/ Golf

Joint second for Michael Hoey in South Africa as Ross Fisher comes out on top

Updated: Sunday, 02 Mar 2014 15:01 | Comments

Michael Hoey on day four of the Tshwane Open
Michael Hoey on day four of the Tshwane Open

A final round of 68 left Michael Hoey in joint second place on 17 under par, three strokes behind winner Ross Fisher at the Tshwane Open in South Africa.

Hoey - who at one stage reduced Fisher's lead to a single stroke - and local hopeful Danie van Tonder finished in a tie for second place with Spain's Carlos del Moral a stroke further back.

Hoey moved to within touching distance with a birdie from 30 feet at the 11th, but a double bogey at the next stalled his progress.

The win was Fisher’s first on the European tour in almost four years.

A final round of 70 left Waterford's Kevin Phelan four strokes behind Hoey.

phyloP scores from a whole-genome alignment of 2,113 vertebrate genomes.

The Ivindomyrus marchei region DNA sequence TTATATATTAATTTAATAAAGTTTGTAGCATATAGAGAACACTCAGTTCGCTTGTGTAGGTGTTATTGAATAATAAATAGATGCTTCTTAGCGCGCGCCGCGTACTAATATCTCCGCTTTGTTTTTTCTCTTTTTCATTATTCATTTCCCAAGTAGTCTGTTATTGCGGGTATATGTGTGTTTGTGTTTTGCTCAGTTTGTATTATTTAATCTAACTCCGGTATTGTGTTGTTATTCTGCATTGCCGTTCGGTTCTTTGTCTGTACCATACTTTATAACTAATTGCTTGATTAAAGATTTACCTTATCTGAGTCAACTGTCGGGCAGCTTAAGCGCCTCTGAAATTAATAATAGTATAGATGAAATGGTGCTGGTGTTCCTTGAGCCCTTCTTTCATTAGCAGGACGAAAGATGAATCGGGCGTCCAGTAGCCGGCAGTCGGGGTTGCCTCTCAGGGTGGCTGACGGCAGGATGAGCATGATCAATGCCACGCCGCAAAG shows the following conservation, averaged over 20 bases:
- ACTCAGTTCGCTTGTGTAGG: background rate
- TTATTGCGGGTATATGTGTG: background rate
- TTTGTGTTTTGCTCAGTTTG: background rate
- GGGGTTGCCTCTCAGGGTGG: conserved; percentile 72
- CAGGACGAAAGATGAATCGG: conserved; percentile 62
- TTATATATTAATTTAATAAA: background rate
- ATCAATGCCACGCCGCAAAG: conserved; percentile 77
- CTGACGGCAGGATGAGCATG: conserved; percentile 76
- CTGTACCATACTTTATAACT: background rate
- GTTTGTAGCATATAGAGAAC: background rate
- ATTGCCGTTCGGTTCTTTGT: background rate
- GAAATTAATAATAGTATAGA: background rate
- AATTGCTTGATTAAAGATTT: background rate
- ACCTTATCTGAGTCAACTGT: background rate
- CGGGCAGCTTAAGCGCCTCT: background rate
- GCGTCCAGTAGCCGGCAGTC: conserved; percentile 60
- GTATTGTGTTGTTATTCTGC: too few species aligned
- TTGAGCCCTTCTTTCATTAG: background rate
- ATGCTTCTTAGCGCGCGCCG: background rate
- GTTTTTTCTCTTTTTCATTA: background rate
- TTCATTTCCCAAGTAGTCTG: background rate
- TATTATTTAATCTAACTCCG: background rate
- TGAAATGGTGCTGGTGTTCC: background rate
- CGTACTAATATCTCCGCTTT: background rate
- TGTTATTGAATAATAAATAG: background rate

A disappointing final round of 75 left Shane Lowry on four under par overall, 

33-year-old Fisher had to withstand a couple of challenges on a wet final day to secure his victory, but a long eagle putt on the par-five 15th all but snuffed out the danger.

Fisher had not won on the European Tour since the 2010 Irish Open and, after tumbling out of the world's top 50 during his title drought, has now thrust himself into contention for the Ryder Cup at Gleneagles later this year.

As he stepped up to the 15th tee, Fisher's lead had been whittled down to two strokes by both Van Tonder and Del Moral.

Fisher had picked up just a single stroke for the round up until that point, but saved his best for when it counted as he reached the 15th green in two before holing a 30-foot eagle putt.

Careful pars at 16 and 17 ensured Fisher was able to walk up the 18th with victory assured and, while he finished with a bogey, a long-overdue win was secured for a player who has been as high as 17th in the world.

Victory leaves Fisher sitting 16th in the Ryder Cup standings and is set to lift him up to 52nd in the world rankings.

User contributions and/or comments do not, unless specifically stated, represent the views of RTÉ.ie or RTÉ.
Click here for Terms of use